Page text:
Two Interesting Things In This Cybersquatting Dispute

Two interesting things in this cybersquatting dispute

These two things stand out about a recent cybersquatting dispute.

UDRP in red on a cream background

Forever I Am, Inc. has lost a cybersquatting dispute it brought against HugeDomains over the domain ForeverIAm.com. There are a couple of noteworthy things about this case.

First, the Complainant used to own the domain name but let it expire by accident. That’s when HugeDomains acquired the domain. The Complainant made a spurious claim about the goal of drop catching:

Respondent is in the business of “drop-catching,” buying recently expired domain names, usually from a pre-release domain auction, to sell the domain name to its previous owner for a price in great excess of registration costs. [emphasis added]

I’ve heard this argument before. People think the main goal of acquiring expired domains is to sell them back to the previous owner who let them expire. In reality, it’s extremely rare that the previous owner of a domain buys it back after letting it expire. I can’t even remember the last time I sold an expired domain to someone who previously owned it.

ICANN has rules in place that make it unlikely that someone would not renew an active website on accident. The registrar must change the nameservers upon expiration, causing the site to go down. Any operator of an active website should quickly realize it has expired and be able to renew it during the grace period.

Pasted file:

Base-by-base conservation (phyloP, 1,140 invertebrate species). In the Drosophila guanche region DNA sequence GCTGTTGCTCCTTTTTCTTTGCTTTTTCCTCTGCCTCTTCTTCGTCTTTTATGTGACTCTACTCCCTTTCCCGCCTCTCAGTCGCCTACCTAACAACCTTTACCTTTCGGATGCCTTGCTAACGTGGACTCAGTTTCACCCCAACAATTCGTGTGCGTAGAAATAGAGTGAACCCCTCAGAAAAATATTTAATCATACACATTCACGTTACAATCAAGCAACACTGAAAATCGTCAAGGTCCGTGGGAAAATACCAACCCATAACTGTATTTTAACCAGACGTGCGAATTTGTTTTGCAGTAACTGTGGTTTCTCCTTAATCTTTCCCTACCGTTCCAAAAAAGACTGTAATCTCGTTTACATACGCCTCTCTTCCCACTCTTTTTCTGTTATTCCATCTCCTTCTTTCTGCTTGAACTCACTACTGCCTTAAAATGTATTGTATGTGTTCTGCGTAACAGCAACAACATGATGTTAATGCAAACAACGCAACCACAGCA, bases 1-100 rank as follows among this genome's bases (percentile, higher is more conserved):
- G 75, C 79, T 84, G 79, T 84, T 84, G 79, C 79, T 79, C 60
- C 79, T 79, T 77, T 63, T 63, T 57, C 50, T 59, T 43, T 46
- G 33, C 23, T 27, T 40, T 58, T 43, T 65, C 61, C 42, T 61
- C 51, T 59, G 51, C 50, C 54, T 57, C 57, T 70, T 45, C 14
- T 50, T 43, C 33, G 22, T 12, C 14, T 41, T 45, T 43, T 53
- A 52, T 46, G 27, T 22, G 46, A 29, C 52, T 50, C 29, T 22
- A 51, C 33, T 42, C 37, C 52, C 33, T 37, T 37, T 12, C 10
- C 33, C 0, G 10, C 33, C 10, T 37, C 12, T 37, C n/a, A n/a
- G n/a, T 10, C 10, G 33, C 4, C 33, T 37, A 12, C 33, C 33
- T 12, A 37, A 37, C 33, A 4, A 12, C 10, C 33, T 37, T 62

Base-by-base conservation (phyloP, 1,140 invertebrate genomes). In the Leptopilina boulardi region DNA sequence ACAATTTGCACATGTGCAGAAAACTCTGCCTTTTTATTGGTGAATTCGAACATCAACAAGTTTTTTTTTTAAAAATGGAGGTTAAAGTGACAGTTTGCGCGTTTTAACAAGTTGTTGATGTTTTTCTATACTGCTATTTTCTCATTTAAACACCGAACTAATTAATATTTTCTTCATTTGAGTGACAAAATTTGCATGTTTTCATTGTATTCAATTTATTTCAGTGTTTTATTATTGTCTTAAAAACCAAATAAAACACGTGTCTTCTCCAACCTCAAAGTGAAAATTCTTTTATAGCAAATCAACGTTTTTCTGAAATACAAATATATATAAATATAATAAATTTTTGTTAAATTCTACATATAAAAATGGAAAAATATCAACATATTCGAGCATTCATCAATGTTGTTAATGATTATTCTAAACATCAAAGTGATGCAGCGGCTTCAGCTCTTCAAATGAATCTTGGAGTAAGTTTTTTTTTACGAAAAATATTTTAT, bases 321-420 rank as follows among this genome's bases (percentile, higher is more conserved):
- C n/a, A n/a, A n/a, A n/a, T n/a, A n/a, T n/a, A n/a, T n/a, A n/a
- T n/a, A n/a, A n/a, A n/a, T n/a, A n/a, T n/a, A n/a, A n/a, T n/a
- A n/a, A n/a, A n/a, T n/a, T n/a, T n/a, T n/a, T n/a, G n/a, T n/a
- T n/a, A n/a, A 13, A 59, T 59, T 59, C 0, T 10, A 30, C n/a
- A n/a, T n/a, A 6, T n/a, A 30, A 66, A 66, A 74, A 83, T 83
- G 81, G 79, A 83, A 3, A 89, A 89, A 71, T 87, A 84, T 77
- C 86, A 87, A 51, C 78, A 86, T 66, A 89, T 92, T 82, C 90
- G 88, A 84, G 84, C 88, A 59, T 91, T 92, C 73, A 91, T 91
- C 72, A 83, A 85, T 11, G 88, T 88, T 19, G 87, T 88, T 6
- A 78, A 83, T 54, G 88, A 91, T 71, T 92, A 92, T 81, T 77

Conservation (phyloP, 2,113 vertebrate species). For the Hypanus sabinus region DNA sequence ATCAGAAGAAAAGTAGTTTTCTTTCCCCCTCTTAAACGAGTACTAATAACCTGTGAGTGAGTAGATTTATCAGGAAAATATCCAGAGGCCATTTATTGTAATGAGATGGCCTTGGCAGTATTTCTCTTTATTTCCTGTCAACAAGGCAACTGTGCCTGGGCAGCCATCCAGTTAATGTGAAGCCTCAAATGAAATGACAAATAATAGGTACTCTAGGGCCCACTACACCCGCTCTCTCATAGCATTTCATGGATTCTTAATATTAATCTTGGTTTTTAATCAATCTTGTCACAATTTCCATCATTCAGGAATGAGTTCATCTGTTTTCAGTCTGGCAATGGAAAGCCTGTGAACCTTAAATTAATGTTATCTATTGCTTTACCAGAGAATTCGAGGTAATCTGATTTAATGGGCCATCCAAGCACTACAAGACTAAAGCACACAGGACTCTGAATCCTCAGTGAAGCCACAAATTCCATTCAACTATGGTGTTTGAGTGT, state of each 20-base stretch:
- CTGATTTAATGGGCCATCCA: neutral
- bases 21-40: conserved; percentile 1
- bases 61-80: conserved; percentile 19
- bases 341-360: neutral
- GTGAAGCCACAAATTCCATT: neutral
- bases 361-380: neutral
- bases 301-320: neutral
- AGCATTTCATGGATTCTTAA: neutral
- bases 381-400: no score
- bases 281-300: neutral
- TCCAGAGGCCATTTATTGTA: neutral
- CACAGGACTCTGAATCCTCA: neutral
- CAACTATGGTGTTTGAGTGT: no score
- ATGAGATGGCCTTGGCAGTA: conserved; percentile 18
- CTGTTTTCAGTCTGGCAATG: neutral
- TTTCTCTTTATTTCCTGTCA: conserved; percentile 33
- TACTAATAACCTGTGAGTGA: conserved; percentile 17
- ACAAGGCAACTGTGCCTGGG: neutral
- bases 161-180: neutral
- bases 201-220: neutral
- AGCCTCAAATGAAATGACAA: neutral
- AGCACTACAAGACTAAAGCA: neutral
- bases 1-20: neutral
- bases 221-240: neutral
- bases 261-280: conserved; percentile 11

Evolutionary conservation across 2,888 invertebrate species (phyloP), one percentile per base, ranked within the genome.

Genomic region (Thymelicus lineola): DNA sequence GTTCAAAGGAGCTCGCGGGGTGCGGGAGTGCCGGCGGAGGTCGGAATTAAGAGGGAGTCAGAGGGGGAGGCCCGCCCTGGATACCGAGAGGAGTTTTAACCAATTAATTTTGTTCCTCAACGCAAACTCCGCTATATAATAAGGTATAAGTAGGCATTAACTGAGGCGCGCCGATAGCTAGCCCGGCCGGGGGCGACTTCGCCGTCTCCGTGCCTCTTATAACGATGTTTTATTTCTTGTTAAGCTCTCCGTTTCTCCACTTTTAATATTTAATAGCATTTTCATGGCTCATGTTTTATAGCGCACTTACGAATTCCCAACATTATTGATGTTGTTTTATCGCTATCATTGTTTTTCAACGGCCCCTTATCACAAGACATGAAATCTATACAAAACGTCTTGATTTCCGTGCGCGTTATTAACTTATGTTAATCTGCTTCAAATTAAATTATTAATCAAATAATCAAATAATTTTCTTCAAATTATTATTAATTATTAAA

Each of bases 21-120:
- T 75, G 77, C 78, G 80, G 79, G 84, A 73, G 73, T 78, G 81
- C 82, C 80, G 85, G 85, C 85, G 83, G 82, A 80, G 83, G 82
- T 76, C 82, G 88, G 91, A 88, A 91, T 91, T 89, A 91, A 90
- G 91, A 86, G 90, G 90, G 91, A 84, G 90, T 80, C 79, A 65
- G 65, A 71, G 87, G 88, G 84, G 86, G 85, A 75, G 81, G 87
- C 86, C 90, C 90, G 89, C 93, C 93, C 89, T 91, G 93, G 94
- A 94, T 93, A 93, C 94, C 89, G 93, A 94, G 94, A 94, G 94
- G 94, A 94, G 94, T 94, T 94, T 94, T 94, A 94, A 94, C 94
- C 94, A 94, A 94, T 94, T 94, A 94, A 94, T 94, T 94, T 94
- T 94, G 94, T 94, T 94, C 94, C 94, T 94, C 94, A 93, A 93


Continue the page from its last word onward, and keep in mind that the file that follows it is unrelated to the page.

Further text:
The other noteworthy thing about this case is that the Complainant decided to get greedy. It could have had the domain for free, but then it asked for more.

According to the published decision, HugeDomains offered to transfer the domain to the Complainant at no cost if it withdrew the Complaint. I can see why HugeDomains would make this pragmatic decision even if it believed it had done nothing wrong. But the Complainant then requested HugeDomains pay its costs and legal fees as well, at which point HugeDomains filed its response.

So Forever I Am could have had the domain for whatever legal costs it incurred hiring its lawyers to file the initial case. (This was likely less than the $5,000 the Complainant offered to pay for the domain previously. HugeDomains said it was not aware of that offer. The domain was listed for sale for $11,595.)

Instead, the Complainant asked HugeDomains to hand over the domain plus pay cash. That was a mistake. The net-net is the Complainant had to pay its legal fees and still doesn’t have the domain.

Spiegel & Utrera, P.C. represented Forever I Am, Inc.

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Author: Andrew Allemann

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